A Most Pressing Duty

A Most Pressing Duty

The last few Sundays, the Lord has been challenging us in quite demanding ways. He has forced us to toss aside our righteous agenda, to stop relying on presumed privileges and hard-earned merits and to embrace his ways. We might still be smarting over his decision to throw the largest banquet ever and to invite all the nations of the world to it. We might still be humbled by his demand that we wear the wedding garment of his infinite mercy that covers our sinfulness, our spiritual poverty and makes us all equal, all in need of constant outpouring of grace, all precious objects of his unfailing love.

And now, on World Mission Sunday, we are ordered to be actively involved in the implementation of his plan that places us, with all our “good deeds” and pious lives, on the same level with all the nations of the world. So far, our way around World Mission Sunday has been quite simple and somewhat effective: we said a few prayers in earnest for the missions and the missionaries; we made a monetary donation to this cause, according to our means, then we went on with our life until this next time.

Well, today, our God tells us that sincere prayers and donations to the missionary cause are only the first step toward a daily commitment that involves all aspects of our life—all corners of our heart.

This World Mission Sunday must be seen as the first day in which we change our mindset for the rest of our life to be as broadminded and as magnanimous as our God is. If, for some reason, this doesn’t happen, we should realize that we have been worshipping a lesser god, a god of our making!

This mistake is common among well-intentioned believers who are convinced of possessing the whole truth and wait for others to come from the outside and join them in doing what they keep doing from within. Without considering the arrogance of such a stance, look at how flawed that way of reasoning is.

For example, the Prophet Isaiah (45:1, 4-6) notes that God has established a personal relationship with Cyrus, a pagan king who never got to know him, the true God. Not only that, but he has also anointed him, consecrated him for a special mission. The same can be said of Caesar. In the Gospel of Matthew (22:15-21) Jesus teaches us to consider the security, prosperity, and advantageous means provided us even by pagan or agnostic or nonbelieving authorities as signs of his care and presence.

Right away we would see how God’s choice, God’s embrace, and God’s predilection go not only past the limits of the old Israel but also of the new one, the Church! The 15th and 16th paragraphs of Vatican II’s Lumen Gentium, (light of the nations), list all those whom God calls into his loving embrace of salvation: no one is excluded by the very nature of our God who is boundless love.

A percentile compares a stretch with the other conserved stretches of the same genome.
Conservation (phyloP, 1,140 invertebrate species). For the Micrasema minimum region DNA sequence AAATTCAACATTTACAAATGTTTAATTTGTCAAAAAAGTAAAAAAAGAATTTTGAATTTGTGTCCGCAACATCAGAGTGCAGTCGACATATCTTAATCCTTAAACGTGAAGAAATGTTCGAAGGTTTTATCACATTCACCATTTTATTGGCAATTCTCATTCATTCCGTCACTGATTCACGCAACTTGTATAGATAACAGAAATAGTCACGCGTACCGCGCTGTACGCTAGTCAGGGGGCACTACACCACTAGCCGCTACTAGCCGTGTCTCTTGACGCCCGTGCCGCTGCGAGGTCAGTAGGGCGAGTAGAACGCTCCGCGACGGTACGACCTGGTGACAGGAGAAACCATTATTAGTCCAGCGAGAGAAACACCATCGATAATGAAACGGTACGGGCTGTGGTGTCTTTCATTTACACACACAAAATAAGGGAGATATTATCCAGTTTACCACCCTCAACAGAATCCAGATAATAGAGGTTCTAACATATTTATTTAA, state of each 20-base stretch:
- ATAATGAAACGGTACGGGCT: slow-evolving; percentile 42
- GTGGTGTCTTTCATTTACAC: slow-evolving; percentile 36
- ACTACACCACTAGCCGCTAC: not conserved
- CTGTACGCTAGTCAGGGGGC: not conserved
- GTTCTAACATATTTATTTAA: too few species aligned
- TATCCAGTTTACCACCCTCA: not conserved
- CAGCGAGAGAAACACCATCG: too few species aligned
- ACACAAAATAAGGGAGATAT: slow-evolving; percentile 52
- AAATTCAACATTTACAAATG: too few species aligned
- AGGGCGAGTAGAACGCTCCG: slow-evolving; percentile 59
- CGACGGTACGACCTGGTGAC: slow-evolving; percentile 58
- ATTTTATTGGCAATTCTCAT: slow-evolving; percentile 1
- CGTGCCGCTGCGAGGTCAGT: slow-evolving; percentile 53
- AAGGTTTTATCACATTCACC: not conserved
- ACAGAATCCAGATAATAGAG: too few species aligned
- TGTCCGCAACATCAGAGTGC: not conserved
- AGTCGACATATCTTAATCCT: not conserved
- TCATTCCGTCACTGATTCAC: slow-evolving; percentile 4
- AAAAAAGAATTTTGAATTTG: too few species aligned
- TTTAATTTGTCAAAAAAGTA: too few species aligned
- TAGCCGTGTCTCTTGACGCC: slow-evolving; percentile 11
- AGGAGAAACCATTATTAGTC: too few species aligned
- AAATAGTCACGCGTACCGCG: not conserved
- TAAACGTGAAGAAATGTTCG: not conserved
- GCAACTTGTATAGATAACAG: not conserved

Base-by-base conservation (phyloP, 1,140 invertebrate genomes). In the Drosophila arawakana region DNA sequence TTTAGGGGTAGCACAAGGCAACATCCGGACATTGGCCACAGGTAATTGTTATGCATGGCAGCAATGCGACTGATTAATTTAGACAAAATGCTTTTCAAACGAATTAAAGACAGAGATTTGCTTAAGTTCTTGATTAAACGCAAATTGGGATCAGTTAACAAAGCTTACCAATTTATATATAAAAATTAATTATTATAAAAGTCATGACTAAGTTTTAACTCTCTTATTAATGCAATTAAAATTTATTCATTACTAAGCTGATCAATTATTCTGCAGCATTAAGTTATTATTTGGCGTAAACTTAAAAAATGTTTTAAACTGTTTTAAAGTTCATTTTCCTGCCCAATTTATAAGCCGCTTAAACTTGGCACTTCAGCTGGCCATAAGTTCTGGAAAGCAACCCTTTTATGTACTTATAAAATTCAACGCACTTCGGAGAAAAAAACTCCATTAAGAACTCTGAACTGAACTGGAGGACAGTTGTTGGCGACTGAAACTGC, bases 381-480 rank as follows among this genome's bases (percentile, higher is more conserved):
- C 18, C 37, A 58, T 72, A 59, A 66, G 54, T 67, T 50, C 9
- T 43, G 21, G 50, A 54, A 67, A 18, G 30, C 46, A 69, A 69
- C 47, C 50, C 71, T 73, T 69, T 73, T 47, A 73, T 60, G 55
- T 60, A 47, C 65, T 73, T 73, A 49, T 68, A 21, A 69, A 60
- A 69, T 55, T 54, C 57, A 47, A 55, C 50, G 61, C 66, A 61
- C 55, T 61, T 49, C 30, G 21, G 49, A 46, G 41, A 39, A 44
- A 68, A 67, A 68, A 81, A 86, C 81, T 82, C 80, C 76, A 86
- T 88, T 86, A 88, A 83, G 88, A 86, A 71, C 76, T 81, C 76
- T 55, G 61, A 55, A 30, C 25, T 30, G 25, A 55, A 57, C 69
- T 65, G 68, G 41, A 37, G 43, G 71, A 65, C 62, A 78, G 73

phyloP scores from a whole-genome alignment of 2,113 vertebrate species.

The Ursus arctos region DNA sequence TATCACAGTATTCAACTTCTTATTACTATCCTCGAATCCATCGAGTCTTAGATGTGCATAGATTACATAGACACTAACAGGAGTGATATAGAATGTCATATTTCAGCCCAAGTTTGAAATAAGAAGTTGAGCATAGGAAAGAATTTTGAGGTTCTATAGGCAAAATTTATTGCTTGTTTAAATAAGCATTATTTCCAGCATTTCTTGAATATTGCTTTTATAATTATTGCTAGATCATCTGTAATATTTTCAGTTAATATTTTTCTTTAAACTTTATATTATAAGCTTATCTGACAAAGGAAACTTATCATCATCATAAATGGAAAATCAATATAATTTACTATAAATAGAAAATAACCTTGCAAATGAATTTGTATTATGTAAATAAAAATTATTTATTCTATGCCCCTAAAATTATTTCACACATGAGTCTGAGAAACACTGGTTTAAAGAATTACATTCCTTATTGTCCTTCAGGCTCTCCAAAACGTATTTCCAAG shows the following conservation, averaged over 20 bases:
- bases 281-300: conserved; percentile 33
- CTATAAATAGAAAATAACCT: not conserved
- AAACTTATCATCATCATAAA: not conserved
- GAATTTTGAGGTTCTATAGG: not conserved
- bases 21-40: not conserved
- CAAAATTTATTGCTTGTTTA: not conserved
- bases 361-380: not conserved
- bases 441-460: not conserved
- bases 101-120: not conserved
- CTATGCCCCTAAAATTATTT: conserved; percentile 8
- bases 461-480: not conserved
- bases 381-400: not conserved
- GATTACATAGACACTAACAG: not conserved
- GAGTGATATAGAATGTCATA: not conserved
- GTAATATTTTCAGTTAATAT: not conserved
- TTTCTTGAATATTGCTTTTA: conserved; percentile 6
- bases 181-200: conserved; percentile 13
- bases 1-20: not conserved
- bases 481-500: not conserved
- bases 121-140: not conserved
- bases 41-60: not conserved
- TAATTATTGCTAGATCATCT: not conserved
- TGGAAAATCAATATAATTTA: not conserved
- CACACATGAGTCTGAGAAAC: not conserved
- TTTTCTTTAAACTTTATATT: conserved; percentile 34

It lists, first Catholics in good standing, then Protestants, Jews, Muslims, those who seek God, including those who strive to lead a good life even before arriving at an explicit knowledge of God. While in the Catholic Church we have the best chance of remaining in that embrace, we have also the obligation to show outwardly:

  • how much we enjoy such embrace,
  • how much we are grateful for being in it,
  • how unworthy of it we genuinely feel,
  • how open-minded, magnanimous, humble, tolerant, patient, loving, caring, forgiving it makes us,
  • and how our life is constantly challenged by it.

Thus, our duty as missionaries, as disciples of Christ, as a people anointed by our God for a special task within his plan of salvation, requires genuine humility, docility and also daring, personal involvement and heartfelt caring for everyone.

Hence, it requires eloquent preaching with our lives. Day in and day out, not just on Sunday, we are to give evidence that we are living within that divine embrace and because of how much that embrace means to us we are truly unleashing the Gospel that we openly live out already.

Paul hints to this duty of ours in the opening statements of his first letter to the Thessalonians (1:1-5b). Actually, Paul goes through the dynamics of what we celebrate on World Mission Sunday.

The gospel is preached by each one of those within God’s embrace; it is preached with word, power and in the Holy Spirit with much conviction. The gospel, then, is picked up by others who, in turn, will be living it in works of faith and labors of love, while this spiritual growth is witnessed by the first ones so that a continuous hymn of thanks rises to the throne of our God from every corner of the world.

Now, if this is the explicit command of Christ, if this is the mind of our heavenly Father, if this is what the second Vatican Council has been stressing and the Popes, so often, have been urging us to do, without considering the many people in mission countries who have yet to receive the Gospel, how can we possibly not feel responsible for the fact that in our very nation so many are still unaware of God’s love for them?

Today, as we approach the table of the Eucharist which is a foretaste of Wedding Feast of Heaven, we should share in God’s sadness that so many people are yet to receive his invitation due also to our lack of direct involvement. And, we should pledge our commitment to preach God’s love with our lives so that, soon, the Wedding Banquet hall may be filled to capacity and God’s glory and love extolled by all nations.

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Written by
Fr Dino Vanin